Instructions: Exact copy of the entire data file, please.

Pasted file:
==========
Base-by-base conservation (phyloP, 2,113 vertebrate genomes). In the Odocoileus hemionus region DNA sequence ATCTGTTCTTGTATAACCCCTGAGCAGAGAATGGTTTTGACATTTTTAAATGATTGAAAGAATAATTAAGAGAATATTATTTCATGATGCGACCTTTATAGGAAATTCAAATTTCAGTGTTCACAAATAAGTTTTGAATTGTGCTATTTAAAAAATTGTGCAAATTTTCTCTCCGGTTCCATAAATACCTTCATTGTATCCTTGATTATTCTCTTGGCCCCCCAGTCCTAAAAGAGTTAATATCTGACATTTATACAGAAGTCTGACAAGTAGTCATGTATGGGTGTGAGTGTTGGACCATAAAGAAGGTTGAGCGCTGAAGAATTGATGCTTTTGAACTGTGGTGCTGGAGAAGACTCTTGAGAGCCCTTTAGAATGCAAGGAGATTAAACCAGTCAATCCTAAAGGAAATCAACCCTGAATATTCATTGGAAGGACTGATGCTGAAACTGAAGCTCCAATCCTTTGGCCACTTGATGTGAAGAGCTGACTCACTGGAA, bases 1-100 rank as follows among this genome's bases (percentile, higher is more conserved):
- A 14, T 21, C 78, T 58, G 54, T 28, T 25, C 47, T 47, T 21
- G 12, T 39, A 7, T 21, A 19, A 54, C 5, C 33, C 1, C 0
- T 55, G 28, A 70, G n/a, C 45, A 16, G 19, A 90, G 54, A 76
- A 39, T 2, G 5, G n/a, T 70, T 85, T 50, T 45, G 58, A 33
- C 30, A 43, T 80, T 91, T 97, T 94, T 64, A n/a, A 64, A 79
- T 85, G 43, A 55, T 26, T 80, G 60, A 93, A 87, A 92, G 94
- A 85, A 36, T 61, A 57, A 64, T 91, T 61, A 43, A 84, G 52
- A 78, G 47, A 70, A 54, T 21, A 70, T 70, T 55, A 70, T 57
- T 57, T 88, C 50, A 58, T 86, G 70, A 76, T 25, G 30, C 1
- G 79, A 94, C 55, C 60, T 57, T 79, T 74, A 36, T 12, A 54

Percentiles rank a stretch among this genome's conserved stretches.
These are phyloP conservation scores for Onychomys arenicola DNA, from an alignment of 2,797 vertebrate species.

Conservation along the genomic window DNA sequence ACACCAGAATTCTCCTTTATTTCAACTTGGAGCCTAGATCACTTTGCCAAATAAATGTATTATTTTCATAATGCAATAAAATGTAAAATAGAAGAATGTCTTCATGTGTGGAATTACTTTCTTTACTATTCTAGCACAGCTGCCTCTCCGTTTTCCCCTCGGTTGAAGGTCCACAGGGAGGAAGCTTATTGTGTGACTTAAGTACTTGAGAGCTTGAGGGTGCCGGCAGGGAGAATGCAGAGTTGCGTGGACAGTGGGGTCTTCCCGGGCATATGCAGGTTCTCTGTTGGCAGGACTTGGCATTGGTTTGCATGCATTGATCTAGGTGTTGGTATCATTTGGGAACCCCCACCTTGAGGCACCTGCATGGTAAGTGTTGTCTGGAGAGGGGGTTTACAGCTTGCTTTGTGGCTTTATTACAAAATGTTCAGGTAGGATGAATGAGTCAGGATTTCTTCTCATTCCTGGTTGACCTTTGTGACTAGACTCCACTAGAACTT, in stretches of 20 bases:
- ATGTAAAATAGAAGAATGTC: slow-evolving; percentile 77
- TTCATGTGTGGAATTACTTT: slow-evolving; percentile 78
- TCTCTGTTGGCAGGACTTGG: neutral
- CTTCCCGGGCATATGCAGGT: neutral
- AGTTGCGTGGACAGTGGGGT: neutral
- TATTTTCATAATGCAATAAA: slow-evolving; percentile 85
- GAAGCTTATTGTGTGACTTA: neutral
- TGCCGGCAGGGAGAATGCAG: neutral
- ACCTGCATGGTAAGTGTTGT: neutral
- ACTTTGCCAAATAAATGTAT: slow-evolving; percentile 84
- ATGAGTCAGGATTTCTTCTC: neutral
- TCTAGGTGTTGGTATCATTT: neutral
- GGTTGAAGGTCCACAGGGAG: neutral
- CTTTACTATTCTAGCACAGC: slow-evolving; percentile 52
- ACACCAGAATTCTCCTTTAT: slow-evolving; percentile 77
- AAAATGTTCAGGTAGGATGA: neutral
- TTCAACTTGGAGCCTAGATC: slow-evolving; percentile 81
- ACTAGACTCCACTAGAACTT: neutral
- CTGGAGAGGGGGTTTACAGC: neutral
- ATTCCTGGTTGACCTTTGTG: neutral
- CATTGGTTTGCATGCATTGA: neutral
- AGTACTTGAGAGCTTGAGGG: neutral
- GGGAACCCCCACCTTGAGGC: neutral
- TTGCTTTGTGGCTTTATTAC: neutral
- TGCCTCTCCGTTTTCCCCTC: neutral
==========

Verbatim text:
Base-by-base conservation (phyloP, 2,113 vertebrate genomes). In the Odocoileus hemionus region DNA sequence ATCTGTTCTTGTATAACCCCTGAGCAGAGAATGGTTTTGACATTTTTAAATGATTGAAAGAATAATTAAGAGAATATTATTTCATGATGCGACCTTTATAGGAAATTCAAATTTCAGTGTTCACAAATAAGTTTTGAATTGTGCTATTTAAAAAATTGTGCAAATTTTCTCTCCGGTTCCATAAATACCTTCATTGTATCCTTGATTATTCTCTTGGCCCCCCAGTCCTAAAAGAGTTAATATCTGACATTTATACAGAAGTCTGACAAGTAGTCATGTATGGGTGTGAGTGTTGGACCATAAAGAAGGTTGAGCGCTGAAGAATTGATGCTTTTGAACTGTGGTGCTGGAGAAGACTCTTGAGAGCCCTTTAGAATGCAAGGAGATTAAACCAGTCAATCCTAAAGGAAATCAACCCTGAATATTCATTGGAAGGACTGATGCTGAAACTGAAGCTCCAATCCTTTGGCCACTTGATGTGAAGAGCTGACTCACTGGAA, bases 1-100 rank as follows among this genome's bases (percentile, higher is more conserved):
- A 14, T 21, C 78, T 58, G 54, T 28, T 25, C 47, T 47, T 21
- G 12, T 39, A 7, T 21, A 19, A 54, C 5, C 33, C 1, C 0
- T 55, G 28, A 70, G n/a, C 45, A 16, G 19, A 90, G 54, A 76
- A 39, T 2, G 5, G n/a, T 70, T 85, T 50, T 45, G 58, A 33
- C 30, A 43, T 80, T 91, T 97, T 94, T 64, A n/a, A 64, A 79
- T 85, G 43, A 55, T 26, T 80, G 60, A 93, A 87, A 92, G 94
- A 85, A 36, T 61, A 57, A 64, T 91, T 61, A 43, A 84, G 52
- A 78, G 47, A 70, A 54, T 21, A 70, T 70, T 55, A 70, T 57
- T 57, T 88, C 50, A 58, T 86, G 70, A 76, T 25, G 30, C 1
- G 79, A 94, C 55, C 60, T 57, T 79, T 74, A 36, T 12, A 54

Percentiles rank a stretch among this genome's conserved stretches.
These are phyloP conservation scores for Onychomys arenicola DNA, from an alignment of 2,797 vertebrate species.

Conservation along the genomic window DNA sequence ACACCAGAATTCTCCTTTATTTCAACTTGGAGCCTAGATCACTTTGCCAAATAAATGTATTATTTTCATAATGCAATAAAATGTAAAATAGAAGAATGTCTTCATGTGTGGAATTACTTTCTTTACTATTCTAGCACAGCTGCCTCTCCGTTTTCCCCTCGGTTGAAGGTCCACAGGGAGGAAGCTTATTGTGTGACTTAAGTACTTGAGAGCTTGAGGGTGCCGGCAGGGAGAATGCAGAGTTGCGTGGACAGTGGGGTCTTCCCGGGCATATGCAGGTTCTCTGTTGGCAGGACTTGGCATTGGTTTGCATGCATTGATCTAGGTGTTGGTATCATTTGGGAACCCCCACCTTGAGGCACCTGCATGGTAAGTGTTGTCTGGAGAGGGGGTTTACAGCTTGCTTTGTGGCTTTATTACAAAATGTTCAGGTAGGATGAATGAGTCAGGATTTCTTCTCATTCCTGGTTGACCTTTGTGACTAGACTCCACTAGAACTT, in stretches of 20 bases:
- ATGTAAAATAGAAGAATGTC: slow-evolving; percentile 77
- TTCATGTGTGGAATTACTTT: slow-evolving; percentile 78
- TCTCTGTTGGCAGGACTTGG: neutral
- CTTCCCGGGCATATGCAGGT: neutral
- AGTTGCGTGGACAGTGGGGT: neutral
- TATTTTCATAATGCAATAAA: slow-evolving; percentile 85
- GAAGCTTATTGTGTGACTTA: neutral
- TGCCGGCAGGGAGAATGCAG: neutral
- ACCTGCATGGTAAGTGTTGT: neutral
- ACTTTGCCAAATAAATGTAT: slow-evolving; percentile 84
- ATGAGTCAGGATTTCTTCTC: neutral
- TCTAGGTGTTGGTATCATTT: neutral
- GGTTGAAGGTCCACAGGGAG: neutral
- CTTTACTATTCTAGCACAGC: slow-evolving; percentile 52
- ACACCAGAATTCTCCTTTAT: slow-evolving; percentile 77
- AAAATGTTCAGGTAGGATGA: neutral
- TTCAACTTGGAGCCTAGATC: slow-evolving; percentile 81
- ACTAGACTCCACTAGAACTT: neutral
- CTGGAGAGGGGGTTTACAGC: neutral
- ATTCCTGGTTGACCTTTGTG: neutral
- CATTGGTTTGCATGCATTGA: neutral
- AGTACTTGAGAGCTTGAGGG: neutral
- GGGAACCCCCACCTTGAGGC: neutral
- TTGCTTTGTGGCTTTATTAC: neutral
- TGCCTCTCCGTTTTCCCCTC: neutral